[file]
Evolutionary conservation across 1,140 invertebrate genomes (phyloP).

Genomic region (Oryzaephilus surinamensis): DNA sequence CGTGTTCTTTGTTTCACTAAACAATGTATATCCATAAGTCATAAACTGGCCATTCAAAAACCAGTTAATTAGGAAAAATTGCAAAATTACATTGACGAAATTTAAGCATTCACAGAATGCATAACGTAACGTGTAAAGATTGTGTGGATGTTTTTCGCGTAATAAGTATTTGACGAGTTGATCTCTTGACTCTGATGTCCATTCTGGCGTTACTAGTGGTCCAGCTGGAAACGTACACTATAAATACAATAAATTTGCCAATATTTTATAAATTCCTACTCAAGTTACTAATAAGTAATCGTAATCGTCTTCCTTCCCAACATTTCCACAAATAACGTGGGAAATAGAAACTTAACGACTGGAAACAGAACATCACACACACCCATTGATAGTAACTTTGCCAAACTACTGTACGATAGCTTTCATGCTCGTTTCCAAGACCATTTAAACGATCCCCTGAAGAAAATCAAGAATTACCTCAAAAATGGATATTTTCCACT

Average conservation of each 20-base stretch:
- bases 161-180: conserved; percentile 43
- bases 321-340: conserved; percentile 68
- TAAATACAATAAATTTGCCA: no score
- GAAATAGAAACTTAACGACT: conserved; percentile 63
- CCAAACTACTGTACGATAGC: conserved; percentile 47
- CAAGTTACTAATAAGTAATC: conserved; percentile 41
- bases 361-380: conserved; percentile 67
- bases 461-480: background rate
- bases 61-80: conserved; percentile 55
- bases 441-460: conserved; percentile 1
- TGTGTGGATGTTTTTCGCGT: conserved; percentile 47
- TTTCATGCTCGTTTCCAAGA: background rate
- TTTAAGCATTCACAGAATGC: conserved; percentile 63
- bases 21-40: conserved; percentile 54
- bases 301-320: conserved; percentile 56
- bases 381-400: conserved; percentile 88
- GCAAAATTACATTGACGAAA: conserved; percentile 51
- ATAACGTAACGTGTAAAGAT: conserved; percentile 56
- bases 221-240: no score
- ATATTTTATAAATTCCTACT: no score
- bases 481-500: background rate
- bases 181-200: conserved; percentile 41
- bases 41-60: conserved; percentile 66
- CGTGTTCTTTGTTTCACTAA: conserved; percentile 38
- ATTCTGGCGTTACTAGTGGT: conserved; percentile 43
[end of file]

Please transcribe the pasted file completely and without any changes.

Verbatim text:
Evolutionary conservation across 1,140 invertebrate genomes (phyloP).

Genomic region (Oryzaephilus surinamensis): DNA sequence CGTGTTCTTTGTTTCACTAAACAATGTATATCCATAAGTCATAAACTGGCCATTCAAAAACCAGTTAATTAGGAAAAATTGCAAAATTACATTGACGAAATTTAAGCATTCACAGAATGCATAACGTAACGTGTAAAGATTGTGTGGATGTTTTTCGCGTAATAAGTATTTGACGAGTTGATCTCTTGACTCTGATGTCCATTCTGGCGTTACTAGTGGTCCAGCTGGAAACGTACACTATAAATACAATAAATTTGCCAATATTTTATAAATTCCTACTCAAGTTACTAATAAGTAATCGTAATCGTCTTCCTTCCCAACATTTCCACAAATAACGTGGGAAATAGAAACTTAACGACTGGAAACAGAACATCACACACACCCATTGATAGTAACTTTGCCAAACTACTGTACGATAGCTTTCATGCTCGTTTCCAAGACCATTTAAACGATCCCCTGAAGAAAATCAAGAATTACCTCAAAAATGGATATTTTCCACT

Average conservation of each 20-base stretch:
- bases 161-180: conserved; percentile 43
- bases 321-340: conserved; percentile 68
- TAAATACAATAAATTTGCCA: no score
- GAAATAGAAACTTAACGACT: conserved; percentile 63
- CCAAACTACTGTACGATAGC: conserved; percentile 47
- CAAGTTACTAATAAGTAATC: conserved; percentile 41
- bases 361-380: conserved; percentile 67
- bases 461-480: background rate
- bases 61-80: conserved; percentile 55
- bases 441-460: conserved; percentile 1
- TGTGTGGATGTTTTTCGCGT: conserved; percentile 47
- TTTCATGCTCGTTTCCAAGA: background rate
- TTTAAGCATTCACAGAATGC: conserved; percentile 63
- bases 21-40: conserved; percentile 54
- bases 301-320: conserved; percentile 56
- bases 381-400: conserved; percentile 88
- GCAAAATTACATTGACGAAA: conserved; percentile 51
- ATAACGTAACGTGTAAAGAT: conserved; percentile 56
- bases 221-240: no score
- ATATTTTATAAATTCCTACT: no score
- bases 481-500: background rate
- bases 181-200: conserved; percentile 41
- bases 41-60: conserved; percentile 66
- CGTGTTCTTTGTTTCACTAA: conserved; percentile 38
- ATTCTGGCGTTACTAGTGGT: conserved; percentile 43